Big Tech offers a way to track COVID-19 with cell phones
Big Tech soon may be asking people to opt into a nationwide tracking and data collection scheme to help public health officials predict the next coronavirus hotspot.
Amid multiple reports of foreign states like China and Israel using surveillance to suppress the spread of COVID-19, some U.S. experts are divided over whether individuals should give up their privacy to help contain the virus.
The Chinese government began requiring Chinese citizens to download new tracking software on their phones in February, which they use to update their health status, according to the state-run Xinhua News Agency. A person who updated her status to the color red, indicating she was sick, would not be allowed in public areas like subways or grocery stores.
This data was shared with Chinese police and used to contain the spread of the novel coronavirus and pinpoint virus hotspots.
At the beginning of April, U.S. tech giants Apple and Google announced a similar initiative with a key difference: It’s opt-in only, and any data they share with public health officials or the federal government will be made anonymous, or “de-identified.”
“Since COVID-19 can be transmitted through close proximity to affected individuals, public health officials have identified contact tracing as a valuable tool to help contain its spread,” Apple and Google said in a joint statement. “A number of leading public health authorities, universities, and NGOs around the world have been doing important work to develop opt-in contact tracing technology. To further this cause, Apple and Google will be launching a comprehensive solution that includes application programming interfaces (APIs) and operating system-level technology to assist in enabling contact tracing.”
Apple and Google plan to launch the APIs for iPhones and Android phones in May, and then launch “a broader Bluetooth-based contact tracing platform by building this functionality into the underlying platforms,” which they say will be more reliable than APIs.
Apple’s and Google’s tracing plan is legal and not mandatory.
A privacy-focused research and activism group, Electronic Frontier Foundation, said any and all surveillance tactics deter free speech and association. The group also pushed back on the idea that de-identified data protects individuals’ privacy.
“Re-identification of de-identified data is a constant infosec threat,” the foundation said. “De-identification of location data is especially hard, since location data points serve as identification of their own. Also, re-identification can be achieved by correlating de-identified data with other publicly available data like voter rolls, and with the oceans of information about identifiable people that are sold by data brokers. While de-identification might in some cases reduce privacy risks, this depends on many factors that have not yet been publicly addressed, such as careful selection of what data to aggregate, and the minimum thresholds for aggregation.”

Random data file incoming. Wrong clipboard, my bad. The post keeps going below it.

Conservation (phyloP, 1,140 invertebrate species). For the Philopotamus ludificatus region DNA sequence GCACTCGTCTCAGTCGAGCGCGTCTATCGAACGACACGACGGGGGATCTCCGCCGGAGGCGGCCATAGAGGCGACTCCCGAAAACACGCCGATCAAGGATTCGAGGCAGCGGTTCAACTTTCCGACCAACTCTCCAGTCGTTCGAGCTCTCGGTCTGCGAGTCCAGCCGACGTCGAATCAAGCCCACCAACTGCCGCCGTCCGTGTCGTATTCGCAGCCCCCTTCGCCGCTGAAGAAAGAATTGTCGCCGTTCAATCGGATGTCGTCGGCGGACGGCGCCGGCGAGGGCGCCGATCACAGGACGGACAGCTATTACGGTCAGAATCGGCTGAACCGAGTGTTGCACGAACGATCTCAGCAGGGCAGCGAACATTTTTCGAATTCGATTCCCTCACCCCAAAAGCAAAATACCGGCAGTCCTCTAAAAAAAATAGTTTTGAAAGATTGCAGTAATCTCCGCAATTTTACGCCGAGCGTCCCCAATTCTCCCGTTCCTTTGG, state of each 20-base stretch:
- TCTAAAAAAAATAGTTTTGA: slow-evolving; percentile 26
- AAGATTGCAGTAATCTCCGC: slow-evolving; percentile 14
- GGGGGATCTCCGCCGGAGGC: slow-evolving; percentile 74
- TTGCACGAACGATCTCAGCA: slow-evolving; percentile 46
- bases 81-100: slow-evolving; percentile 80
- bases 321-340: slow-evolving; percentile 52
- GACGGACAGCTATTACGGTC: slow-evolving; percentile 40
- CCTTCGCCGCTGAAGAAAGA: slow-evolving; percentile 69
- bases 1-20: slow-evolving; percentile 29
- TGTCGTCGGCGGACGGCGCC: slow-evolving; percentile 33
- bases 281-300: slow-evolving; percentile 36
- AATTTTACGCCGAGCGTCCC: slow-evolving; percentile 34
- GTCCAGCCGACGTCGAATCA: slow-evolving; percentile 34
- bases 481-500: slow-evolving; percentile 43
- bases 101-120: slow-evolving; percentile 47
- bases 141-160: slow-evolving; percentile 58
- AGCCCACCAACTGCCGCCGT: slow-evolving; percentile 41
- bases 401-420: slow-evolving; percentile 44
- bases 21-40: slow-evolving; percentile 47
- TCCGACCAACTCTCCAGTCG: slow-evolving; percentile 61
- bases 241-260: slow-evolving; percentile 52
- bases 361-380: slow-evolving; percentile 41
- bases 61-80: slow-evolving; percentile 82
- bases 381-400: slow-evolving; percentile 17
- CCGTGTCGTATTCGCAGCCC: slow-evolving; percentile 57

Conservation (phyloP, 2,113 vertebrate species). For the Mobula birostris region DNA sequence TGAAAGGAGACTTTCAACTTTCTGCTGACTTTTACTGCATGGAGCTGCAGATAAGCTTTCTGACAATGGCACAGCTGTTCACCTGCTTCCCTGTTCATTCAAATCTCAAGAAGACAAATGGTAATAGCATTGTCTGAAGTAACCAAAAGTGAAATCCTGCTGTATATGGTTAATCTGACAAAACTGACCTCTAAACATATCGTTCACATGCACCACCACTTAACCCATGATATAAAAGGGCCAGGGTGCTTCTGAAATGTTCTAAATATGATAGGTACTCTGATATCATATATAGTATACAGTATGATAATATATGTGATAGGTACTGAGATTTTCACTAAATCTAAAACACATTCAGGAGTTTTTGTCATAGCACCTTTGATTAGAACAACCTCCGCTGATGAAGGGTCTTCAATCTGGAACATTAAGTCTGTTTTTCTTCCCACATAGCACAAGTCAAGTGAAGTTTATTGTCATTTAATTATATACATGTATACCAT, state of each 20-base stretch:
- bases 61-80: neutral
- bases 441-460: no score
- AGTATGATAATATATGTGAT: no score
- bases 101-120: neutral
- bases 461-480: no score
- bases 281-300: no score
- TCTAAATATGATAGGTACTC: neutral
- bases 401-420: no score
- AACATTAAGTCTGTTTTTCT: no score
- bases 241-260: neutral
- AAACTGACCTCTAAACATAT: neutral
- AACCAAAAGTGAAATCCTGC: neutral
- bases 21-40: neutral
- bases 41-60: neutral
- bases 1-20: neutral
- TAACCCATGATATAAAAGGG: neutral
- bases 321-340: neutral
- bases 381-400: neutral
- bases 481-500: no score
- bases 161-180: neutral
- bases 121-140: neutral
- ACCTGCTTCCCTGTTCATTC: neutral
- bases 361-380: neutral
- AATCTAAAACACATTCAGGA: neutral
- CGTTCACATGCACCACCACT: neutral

The foundation said governments need to prove the necessity of surveillance tactics to contain COVID-19 before they roll out these programs.
“Even if governments could show such efficacy, we would still need to balance the benefit of the government’s use of these powers against the substantial cost to our privacy, speech, and equality of opportunity,” the foundation said. “The population that carries a networked phone at all times is not representative of the overall population; for example, people without phones skew towards lower-income people and older people.”
Roslyn Layton, a visiting tech scholar at the American Enterprise Institute, thinks Apple’s and Google’s idea is a good one as long as it remains optional and not mandatory.
“The key difference with surveillance, is, it’s one thing when you agree to it, and that’s what these companies are offering, and we’ve been using Apple and Google for a long time so they’re trusted, and they’re also governed by the rule of law,” said Layton. “I’m a huge fan of (their plan), if we’ve learned one thing from this virus, it’s that the problem is not too much data, it’s too little. In this crisis, we need more data than ever. We need to agree for our data to be processed for a mutually beneficial reason. People like to use their data for social good.”
But the foundation worries that once this data is collected, it could easily be bartered and traded on a Big Data black market.
The foundation “has long opposed location surveillance programs that can turn our lives into open books for scrutiny by police, surveillance-based advertisers, identity thieves, and stalkers.”
Because the coronavirus is predicted to outbreak a second time in the U.S. later in the year, Layton thinks the opt-in tracking approach could be very valuable, and that individuals should consider it in the name of public health.
“Does that mean everyone has to participate and all your data becomes part of the state, no, it’s opt-in, you can opt out, and it’s governed by laws which we have transparency about,” Layton said. “That, I’m personally comfortable with and can live with.”